Portions of the Republican National Convention will not be held in person in Jacksonville, Florida, after all, President Donald Trump said Thursday. At a White House briefing, Trump cited the threat of the coronavirus and said he will instead do a campaign speech "in a different form." Trump had pushed to relocate portions of the convention to Jacksonville from Charlotte, North Carolina, after the state's Democratic governor had sought to impose crowd restrictions due to Covid-19 concerns. (CNBC) 

DNC chair reaffirms Democrats' plans for Milwaukee convention after Trump cancels Jacksonville event (USA Today)

Goldman Sachs has agreed to a $3.9 billion settlement with the Malaysian government over the 1MDB scandal, according to the country's finance ministry. The U.S. investment bank has denied wrongdoing since the Malaysian government, in 2018, filed charges that accused Goldman units of misleading investors in a $6.5 billion bond sale that they helped raise for sovereign wealth fund 1MDB. Shares of Goldman were slightly higher in premarket trading. (Reuters) 

New guidelines from the Centers for Disease Control and Prevention place a heavy focus on reopening schools for in-person classes this fall, noting the social and emotional health risks of keeping students at home. In addition to strong sanitation and social distancing practices, the guidelines also recommend moving classes into under-used spaces or even outside when possible. Trump had previously decried the CDC guidelines as being "very tough" and "expensive" for districts. (NBC News)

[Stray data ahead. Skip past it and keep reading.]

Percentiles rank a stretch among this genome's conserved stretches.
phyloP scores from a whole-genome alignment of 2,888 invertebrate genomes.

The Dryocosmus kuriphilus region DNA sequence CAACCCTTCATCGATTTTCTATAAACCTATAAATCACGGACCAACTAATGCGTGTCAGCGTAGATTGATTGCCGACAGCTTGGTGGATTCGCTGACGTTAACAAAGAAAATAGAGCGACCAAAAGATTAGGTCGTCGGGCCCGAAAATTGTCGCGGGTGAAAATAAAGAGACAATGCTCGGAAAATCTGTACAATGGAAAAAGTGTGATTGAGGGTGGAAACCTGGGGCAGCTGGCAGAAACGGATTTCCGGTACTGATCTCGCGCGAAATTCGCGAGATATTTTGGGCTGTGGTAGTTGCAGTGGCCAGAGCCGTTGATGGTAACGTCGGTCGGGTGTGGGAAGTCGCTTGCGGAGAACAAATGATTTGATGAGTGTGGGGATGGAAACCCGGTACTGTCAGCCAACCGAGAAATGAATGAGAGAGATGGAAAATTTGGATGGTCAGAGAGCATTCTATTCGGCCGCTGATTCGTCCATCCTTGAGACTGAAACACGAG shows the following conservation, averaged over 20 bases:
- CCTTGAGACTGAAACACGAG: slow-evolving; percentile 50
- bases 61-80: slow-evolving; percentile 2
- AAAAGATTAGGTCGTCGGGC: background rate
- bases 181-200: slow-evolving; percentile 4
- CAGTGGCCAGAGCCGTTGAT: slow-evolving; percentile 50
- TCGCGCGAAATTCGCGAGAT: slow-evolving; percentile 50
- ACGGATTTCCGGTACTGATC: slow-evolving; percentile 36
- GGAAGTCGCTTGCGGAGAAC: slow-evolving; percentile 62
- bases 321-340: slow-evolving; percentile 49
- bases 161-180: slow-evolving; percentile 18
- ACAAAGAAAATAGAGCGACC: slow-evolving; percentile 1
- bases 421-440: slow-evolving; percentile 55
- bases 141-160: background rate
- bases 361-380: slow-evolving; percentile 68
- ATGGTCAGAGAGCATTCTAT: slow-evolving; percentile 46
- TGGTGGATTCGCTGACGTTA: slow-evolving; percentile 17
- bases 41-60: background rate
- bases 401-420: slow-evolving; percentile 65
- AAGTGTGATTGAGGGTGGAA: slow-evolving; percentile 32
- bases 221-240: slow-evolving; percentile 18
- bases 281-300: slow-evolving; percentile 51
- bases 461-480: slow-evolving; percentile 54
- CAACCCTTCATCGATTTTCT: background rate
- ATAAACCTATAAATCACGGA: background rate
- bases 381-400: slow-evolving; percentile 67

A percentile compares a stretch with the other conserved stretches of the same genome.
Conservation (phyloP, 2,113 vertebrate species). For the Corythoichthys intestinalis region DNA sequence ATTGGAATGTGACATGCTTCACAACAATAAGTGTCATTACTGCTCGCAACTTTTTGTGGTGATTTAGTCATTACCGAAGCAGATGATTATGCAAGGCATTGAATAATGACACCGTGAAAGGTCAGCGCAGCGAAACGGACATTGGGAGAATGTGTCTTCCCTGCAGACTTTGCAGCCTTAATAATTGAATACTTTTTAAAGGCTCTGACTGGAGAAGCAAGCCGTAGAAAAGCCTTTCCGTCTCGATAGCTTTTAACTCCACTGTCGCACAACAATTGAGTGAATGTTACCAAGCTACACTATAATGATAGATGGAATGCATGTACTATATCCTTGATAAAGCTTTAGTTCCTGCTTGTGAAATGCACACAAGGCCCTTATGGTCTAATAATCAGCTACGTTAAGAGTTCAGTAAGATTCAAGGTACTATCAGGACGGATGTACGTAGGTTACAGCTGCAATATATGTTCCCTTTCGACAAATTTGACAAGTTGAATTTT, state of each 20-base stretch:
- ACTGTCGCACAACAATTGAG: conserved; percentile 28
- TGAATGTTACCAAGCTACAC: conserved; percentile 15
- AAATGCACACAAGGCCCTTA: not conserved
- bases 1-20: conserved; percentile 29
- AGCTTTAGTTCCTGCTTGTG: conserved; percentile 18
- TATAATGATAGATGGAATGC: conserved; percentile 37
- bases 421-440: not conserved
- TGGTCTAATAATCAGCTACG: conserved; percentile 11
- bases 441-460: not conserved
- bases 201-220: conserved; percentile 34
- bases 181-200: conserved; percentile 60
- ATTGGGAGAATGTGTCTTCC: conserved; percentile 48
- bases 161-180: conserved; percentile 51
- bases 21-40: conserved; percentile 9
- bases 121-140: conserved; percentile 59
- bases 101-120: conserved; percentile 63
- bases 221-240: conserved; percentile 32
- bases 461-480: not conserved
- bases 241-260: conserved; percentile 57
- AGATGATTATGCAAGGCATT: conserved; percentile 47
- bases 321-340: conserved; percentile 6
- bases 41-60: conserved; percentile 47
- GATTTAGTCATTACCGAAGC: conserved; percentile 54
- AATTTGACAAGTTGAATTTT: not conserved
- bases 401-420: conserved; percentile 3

FDA expands hand sanitizer recall to at least 75 brands across the U.S. (NBC News) 

Homemade face masks likely need multiple layers in order to be effective at preventing the transmission of the coronavirus, a new study found. Single-layer masks were able to catch respiratory droplets from speaking, but two-layer masks more effectively stopped droplets from coughing and sneezing, according to researchers at University of New South Wales in Australia. The study found a three-ply surgical mask was the most effective of all. (CNBC)